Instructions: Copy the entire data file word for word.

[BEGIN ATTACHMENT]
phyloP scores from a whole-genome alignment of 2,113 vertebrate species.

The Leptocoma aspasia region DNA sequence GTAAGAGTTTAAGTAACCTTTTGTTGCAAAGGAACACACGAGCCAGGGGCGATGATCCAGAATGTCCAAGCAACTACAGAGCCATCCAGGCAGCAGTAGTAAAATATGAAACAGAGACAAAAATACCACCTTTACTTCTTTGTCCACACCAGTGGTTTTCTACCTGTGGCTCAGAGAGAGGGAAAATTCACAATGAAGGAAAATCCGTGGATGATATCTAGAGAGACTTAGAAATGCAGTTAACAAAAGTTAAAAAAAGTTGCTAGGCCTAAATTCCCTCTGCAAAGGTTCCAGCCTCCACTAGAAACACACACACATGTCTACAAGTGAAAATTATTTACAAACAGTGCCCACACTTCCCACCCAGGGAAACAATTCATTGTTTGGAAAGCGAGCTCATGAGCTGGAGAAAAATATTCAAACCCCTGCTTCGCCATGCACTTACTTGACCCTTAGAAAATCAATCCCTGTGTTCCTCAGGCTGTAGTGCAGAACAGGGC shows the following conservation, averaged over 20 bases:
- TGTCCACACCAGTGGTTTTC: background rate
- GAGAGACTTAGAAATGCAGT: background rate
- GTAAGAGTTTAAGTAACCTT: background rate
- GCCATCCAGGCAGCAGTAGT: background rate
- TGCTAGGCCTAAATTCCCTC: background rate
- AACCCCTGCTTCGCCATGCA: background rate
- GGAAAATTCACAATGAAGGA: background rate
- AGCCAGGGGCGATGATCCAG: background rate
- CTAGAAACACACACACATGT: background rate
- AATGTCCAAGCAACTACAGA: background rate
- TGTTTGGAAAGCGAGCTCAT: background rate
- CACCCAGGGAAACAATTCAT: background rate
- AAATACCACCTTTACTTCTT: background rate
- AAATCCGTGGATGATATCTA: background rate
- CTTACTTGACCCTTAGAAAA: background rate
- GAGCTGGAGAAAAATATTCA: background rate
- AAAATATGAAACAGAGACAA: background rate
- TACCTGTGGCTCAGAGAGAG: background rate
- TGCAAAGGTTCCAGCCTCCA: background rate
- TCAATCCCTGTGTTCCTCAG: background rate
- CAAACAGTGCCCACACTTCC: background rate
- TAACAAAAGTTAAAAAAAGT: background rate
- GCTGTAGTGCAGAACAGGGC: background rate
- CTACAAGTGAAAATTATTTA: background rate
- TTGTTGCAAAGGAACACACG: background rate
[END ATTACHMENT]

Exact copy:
phyloP scores from a whole-genome alignment of 2,113 vertebrate species.

The Leptocoma aspasia region DNA sequence GTAAGAGTTTAAGTAACCTTTTGTTGCAAAGGAACACACGAGCCAGGGGCGATGATCCAGAATGTCCAAGCAACTACAGAGCCATCCAGGCAGCAGTAGTAAAATATGAAACAGAGACAAAAATACCACCTTTACTTCTTTGTCCACACCAGTGGTTTTCTACCTGTGGCTCAGAGAGAGGGAAAATTCACAATGAAGGAAAATCCGTGGATGATATCTAGAGAGACTTAGAAATGCAGTTAACAAAAGTTAAAAAAAGTTGCTAGGCCTAAATTCCCTCTGCAAAGGTTCCAGCCTCCACTAGAAACACACACACATGTCTACAAGTGAAAATTATTTACAAACAGTGCCCACACTTCCCACCCAGGGAAACAATTCATTGTTTGGAAAGCGAGCTCATGAGCTGGAGAAAAATATTCAAACCCCTGCTTCGCCATGCACTTACTTGACCCTTAGAAAATCAATCCCTGTGTTCCTCAGGCTGTAGTGCAGAACAGGGC shows the following conservation, averaged over 20 bases:
- TGTCCACACCAGTGGTTTTC: background rate
- GAGAGACTTAGAAATGCAGT: background rate
- GTAAGAGTTTAAGTAACCTT: background rate
- GCCATCCAGGCAGCAGTAGT: background rate
- TGCTAGGCCTAAATTCCCTC: background rate
- AACCCCTGCTTCGCCATGCA: background rate
- GGAAAATTCACAATGAAGGA: background rate
- AGCCAGGGGCGATGATCCAG: background rate
- CTAGAAACACACACACATGT: background rate
- AATGTCCAAGCAACTACAGA: background rate
- TGTTTGGAAAGCGAGCTCAT: background rate
- CACCCAGGGAAACAATTCAT: background rate
- AAATACCACCTTTACTTCTT: background rate
- AAATCCGTGGATGATATCTA: background rate
- CTTACTTGACCCTTAGAAAA: background rate
- GAGCTGGAGAAAAATATTCA: background rate
- AAAATATGAAACAGAGACAA: background rate
- TACCTGTGGCTCAGAGAGAG: background rate
- TGCAAAGGTTCCAGCCTCCA: background rate
- TCAATCCCTGTGTTCCTCAG: background rate
- CAAACAGTGCCCACACTTCC: background rate
- TAACAAAAGTTAAAAAAAGT: background rate
- GCTGTAGTGCAGAACAGGGC: background rate
- CTACAAGTGAAAATTATTTA: background rate
- TTGTTGCAAAGGAACACACG: background rate